I’ve snidely noted that Todd Haynes’ Carol was like watching paint dry over the same scene in a two-hour loop. I’ve also told people The Revenant had story holes and believability issues so big they could rival any speech or even small statement given by The Republican Apprentice (aka our likely 2016 Republican presidential nominee).

No comment

No comment

Today I wondered: Chair, who are you to judge? And why? You of all people know how unlikely it is to even be in a position to make either of those types of films – not to mention how rare to have them emerge with a few memorable scenes that elevate them to high profile status.

Then I began to ponder: Am I just getting soft in the fast-advancing global warming age?

Well, perhaps it’s a little bit of both.

I still stand by my recent comments to anyone who would listen about the Coen brothers Hail, Caesar, when I referred to them as the most withholding filmmakers of all time. This was for a narratively flawed movie that was so intent at denying any audience satisfaction or slight emotion that they couldn’t even give Channing Tatum a big finish to an otherwise fantastic MGM-styled musical dance number.

Not to mention that hair... #why

Not to mention that hair… #ohgawd

However, a far more intelligent friend of mine recently pointed out that maybe that IS their point – a critique of melodrama and emotionalism in American movies. Sure, it’s not my thing but, well, perhaps it’s yours. Or…someone’s? (Note: Okay, yes, that’s the best I can do right now).

Then this week I watched a really solid satisfying film written by another friend of mine about the rescued Chilean miners called The 33. It had been pulled so quickly from local theatres this fall that I missed it yet viewing it now I couldn’t help but wonder – why not more love at the time of its release? It’s action-packed, emotional and well told. Certainly more than anything Michael Bay’s done of late. Or ever.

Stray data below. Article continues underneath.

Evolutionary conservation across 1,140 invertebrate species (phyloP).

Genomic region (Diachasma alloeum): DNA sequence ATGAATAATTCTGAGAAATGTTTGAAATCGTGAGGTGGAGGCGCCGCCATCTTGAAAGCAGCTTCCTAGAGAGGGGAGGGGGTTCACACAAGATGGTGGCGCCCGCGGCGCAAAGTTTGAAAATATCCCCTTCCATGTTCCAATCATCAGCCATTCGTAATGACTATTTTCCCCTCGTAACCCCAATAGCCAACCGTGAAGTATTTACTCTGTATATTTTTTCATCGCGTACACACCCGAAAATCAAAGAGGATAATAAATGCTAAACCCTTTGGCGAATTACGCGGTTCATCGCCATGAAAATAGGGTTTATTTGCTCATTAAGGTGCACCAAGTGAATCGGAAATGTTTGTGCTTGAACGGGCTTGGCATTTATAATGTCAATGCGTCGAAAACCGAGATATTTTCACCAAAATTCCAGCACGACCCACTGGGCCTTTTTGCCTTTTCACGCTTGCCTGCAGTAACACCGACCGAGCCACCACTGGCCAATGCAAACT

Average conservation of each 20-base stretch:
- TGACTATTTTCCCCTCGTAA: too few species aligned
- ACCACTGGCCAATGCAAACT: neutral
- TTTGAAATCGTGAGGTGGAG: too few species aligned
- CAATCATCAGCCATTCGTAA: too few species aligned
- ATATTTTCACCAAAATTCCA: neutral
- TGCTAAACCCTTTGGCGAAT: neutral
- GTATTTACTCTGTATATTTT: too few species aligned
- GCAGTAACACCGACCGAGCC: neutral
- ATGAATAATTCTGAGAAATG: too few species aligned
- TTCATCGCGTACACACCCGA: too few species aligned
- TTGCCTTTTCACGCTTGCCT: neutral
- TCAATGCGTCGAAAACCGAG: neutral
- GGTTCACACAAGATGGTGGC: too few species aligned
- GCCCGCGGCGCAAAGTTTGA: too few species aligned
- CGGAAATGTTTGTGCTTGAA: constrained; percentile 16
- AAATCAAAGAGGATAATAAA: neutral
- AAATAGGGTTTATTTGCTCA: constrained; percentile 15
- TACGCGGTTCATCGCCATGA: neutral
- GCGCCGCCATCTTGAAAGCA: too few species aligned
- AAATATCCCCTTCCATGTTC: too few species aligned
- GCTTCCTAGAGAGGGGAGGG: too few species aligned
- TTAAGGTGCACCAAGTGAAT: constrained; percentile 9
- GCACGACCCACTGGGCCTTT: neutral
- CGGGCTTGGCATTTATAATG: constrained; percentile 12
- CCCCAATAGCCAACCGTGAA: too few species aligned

hehe

hehe

Oops, there I go again. See how insidious this all is?

I guess the bottom line is you can be harsh and bitchy all you want but that doesn’t mean you’re 100% correct. You might actually only be 75% right. Which doesn’t mean I’m going to sit through Transformers 4 again anytime soon. But I will consider the possibility that Mr. Bay could indeed one day make a movie that I might not hate. Sort of. Which would be a huge leap of faith for me.

Ditto goes for this year’s Oscar contenders. Let’s all go on record that all eight films nominated for best picture aren’t garbage. In fact, all have elements that make them good enough to be there. Except…..   Yeah, even that one, I can see on the list.

I'll leave you to your imagination....

I’ll leave you to your imagination….

Though don’t take that to imply that I support the Republican Apprentice to be on any list except one of insanity. Actually, I take that back. I have been insane myself and know a few insane people I like very much – and I don’t care to insult them. True, I might be softening but that doesn’t mean I’m turning my back on all of my core values.

 

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Sympathy for the Devil

Homer-Simpson

My response when people tell me I’m going to hell:

Oh good, cause that’s where all my friends will be!

It’s kind of a tart, easy answer that ensures I won’t win any new buds in certain circles, but those are not circles I want to be in anyway so these kinds of answers work for me.  Plus, as a lifelong provocateur with a big mouth, especially when I’m pushed, I actually love annoying those who in my mind are a little too self-righteous and judgmental about the rest of us.  Hmm, I guess that means anyone like me – except on the other side.

This all got me thinking about Lena Dunham and Girls, James Franco in Oz the Great and Powerful and Don Draper/Jon Hamm (because they are now the same person) in Mad Men, as well as Hannibal Lecter, Dexter and pretty much any role Al Pacino has ever played.

What is it about devils and devilish behavior?   And what puts them and the way they act in that category?  Why are there some devils we love to love?  And other Lucifers we fear and hate?  And still other Beast Masters we are kind of intrigued by and want to spend time with yet publicly want to deny, or at least distance ourselves from until the doors are closed and we can luxuriate in all of their nastily seductive, id-like, primally deceptive dirtiness?

Woah, excuse me while I don’t wash up.  Ever.

The Divine Ms. Dunham

The Divine Ms. Dunham

I happen to love Lena Dunham – everything about her – which is why I don’t really want to meet her and be friends with her.  Decades of experience tell me I will be severely disappointed because she can never live up to the hype.  NO human could.  Which is why I suppose I’m looking forward to Hell.